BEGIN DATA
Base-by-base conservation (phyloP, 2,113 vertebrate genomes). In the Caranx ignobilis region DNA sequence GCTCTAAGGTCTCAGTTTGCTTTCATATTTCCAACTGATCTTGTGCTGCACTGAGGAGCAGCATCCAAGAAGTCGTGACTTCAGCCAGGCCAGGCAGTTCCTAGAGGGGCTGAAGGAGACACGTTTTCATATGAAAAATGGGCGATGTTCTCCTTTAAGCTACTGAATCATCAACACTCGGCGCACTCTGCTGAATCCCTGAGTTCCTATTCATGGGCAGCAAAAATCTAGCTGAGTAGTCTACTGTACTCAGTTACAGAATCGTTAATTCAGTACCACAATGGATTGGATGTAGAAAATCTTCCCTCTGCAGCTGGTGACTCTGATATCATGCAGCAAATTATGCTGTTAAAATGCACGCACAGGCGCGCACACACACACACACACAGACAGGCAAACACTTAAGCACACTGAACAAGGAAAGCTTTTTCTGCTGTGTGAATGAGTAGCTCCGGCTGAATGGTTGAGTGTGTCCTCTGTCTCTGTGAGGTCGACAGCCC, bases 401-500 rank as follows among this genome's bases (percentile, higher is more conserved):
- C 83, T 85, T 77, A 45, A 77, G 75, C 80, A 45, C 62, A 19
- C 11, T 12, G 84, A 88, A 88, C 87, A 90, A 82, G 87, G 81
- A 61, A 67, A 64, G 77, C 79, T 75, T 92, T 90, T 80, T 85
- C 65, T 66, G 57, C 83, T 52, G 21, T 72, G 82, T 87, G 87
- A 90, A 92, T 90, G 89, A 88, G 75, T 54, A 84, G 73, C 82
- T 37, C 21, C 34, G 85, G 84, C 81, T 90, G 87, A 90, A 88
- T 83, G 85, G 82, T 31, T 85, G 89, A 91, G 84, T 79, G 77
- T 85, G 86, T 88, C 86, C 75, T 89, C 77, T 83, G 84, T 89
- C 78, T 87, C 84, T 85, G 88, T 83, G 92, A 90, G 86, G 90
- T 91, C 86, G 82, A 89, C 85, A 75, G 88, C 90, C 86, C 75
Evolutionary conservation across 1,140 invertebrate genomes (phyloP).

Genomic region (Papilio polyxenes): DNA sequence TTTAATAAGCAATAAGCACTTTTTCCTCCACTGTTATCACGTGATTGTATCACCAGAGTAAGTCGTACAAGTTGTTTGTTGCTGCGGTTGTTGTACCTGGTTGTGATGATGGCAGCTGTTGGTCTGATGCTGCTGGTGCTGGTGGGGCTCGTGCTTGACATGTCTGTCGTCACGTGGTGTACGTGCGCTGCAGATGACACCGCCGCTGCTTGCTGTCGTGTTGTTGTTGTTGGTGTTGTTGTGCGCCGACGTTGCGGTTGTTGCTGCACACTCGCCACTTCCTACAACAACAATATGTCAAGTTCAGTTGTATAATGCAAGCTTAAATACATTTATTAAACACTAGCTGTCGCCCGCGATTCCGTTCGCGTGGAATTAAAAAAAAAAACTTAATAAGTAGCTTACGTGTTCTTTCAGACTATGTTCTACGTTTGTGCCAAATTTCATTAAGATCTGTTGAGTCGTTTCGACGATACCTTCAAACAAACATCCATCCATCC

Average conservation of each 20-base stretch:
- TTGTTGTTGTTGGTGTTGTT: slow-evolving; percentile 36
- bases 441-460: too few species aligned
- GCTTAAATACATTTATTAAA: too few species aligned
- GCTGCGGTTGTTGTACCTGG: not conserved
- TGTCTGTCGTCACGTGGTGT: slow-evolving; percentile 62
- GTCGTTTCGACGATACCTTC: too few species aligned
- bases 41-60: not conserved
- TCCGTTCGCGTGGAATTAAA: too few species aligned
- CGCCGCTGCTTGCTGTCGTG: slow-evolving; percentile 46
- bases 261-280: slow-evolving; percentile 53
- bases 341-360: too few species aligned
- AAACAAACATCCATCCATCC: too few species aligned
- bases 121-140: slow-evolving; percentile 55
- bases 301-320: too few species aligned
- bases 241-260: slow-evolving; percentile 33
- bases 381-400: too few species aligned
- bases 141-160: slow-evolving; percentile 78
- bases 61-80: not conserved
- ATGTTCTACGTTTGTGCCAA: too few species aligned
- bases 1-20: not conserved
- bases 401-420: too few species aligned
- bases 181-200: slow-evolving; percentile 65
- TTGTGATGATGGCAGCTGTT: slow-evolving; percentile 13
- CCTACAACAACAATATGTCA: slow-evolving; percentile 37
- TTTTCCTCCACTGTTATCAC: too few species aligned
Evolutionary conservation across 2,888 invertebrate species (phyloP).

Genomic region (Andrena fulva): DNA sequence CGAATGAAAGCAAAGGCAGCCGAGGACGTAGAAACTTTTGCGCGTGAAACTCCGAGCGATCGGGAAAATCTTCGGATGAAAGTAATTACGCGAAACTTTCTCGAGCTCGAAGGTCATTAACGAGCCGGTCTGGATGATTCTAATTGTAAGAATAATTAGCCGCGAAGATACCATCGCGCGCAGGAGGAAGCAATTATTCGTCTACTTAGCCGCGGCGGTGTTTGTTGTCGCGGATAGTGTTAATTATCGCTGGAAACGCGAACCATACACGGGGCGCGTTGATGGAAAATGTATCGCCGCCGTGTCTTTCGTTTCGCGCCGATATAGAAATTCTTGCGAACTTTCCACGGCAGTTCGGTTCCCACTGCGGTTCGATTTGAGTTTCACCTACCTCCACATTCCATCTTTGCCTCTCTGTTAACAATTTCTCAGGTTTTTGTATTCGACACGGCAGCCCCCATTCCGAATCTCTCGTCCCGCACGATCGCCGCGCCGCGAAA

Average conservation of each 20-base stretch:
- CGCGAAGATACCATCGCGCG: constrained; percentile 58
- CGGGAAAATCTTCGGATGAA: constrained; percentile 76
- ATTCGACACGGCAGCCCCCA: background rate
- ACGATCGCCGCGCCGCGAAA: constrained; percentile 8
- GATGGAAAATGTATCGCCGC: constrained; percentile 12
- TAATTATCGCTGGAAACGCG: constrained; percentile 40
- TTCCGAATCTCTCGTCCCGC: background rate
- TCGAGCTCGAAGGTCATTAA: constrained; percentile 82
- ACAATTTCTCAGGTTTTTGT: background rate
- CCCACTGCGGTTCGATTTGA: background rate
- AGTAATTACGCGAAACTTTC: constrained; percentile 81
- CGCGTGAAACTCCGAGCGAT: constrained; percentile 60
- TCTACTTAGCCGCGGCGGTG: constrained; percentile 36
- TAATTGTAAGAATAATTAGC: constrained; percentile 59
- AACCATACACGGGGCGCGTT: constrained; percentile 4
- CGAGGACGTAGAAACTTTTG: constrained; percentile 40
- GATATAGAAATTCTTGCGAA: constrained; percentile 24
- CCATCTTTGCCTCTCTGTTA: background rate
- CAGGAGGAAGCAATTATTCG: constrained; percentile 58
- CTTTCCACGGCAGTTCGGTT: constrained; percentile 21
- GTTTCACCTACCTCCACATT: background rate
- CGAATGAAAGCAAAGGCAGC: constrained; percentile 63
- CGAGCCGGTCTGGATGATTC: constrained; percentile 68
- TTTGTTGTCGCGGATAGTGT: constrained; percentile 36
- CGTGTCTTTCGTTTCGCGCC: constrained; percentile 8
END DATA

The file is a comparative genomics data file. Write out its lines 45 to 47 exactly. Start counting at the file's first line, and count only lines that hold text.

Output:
- ATTCGACACGGCAGCCCCCA: background rate
- ACGATCGCCGCGCCGCGAAA: constrained; percentile 8
- GATGGAAAATGTATCGCCGC: constrained; percentile 12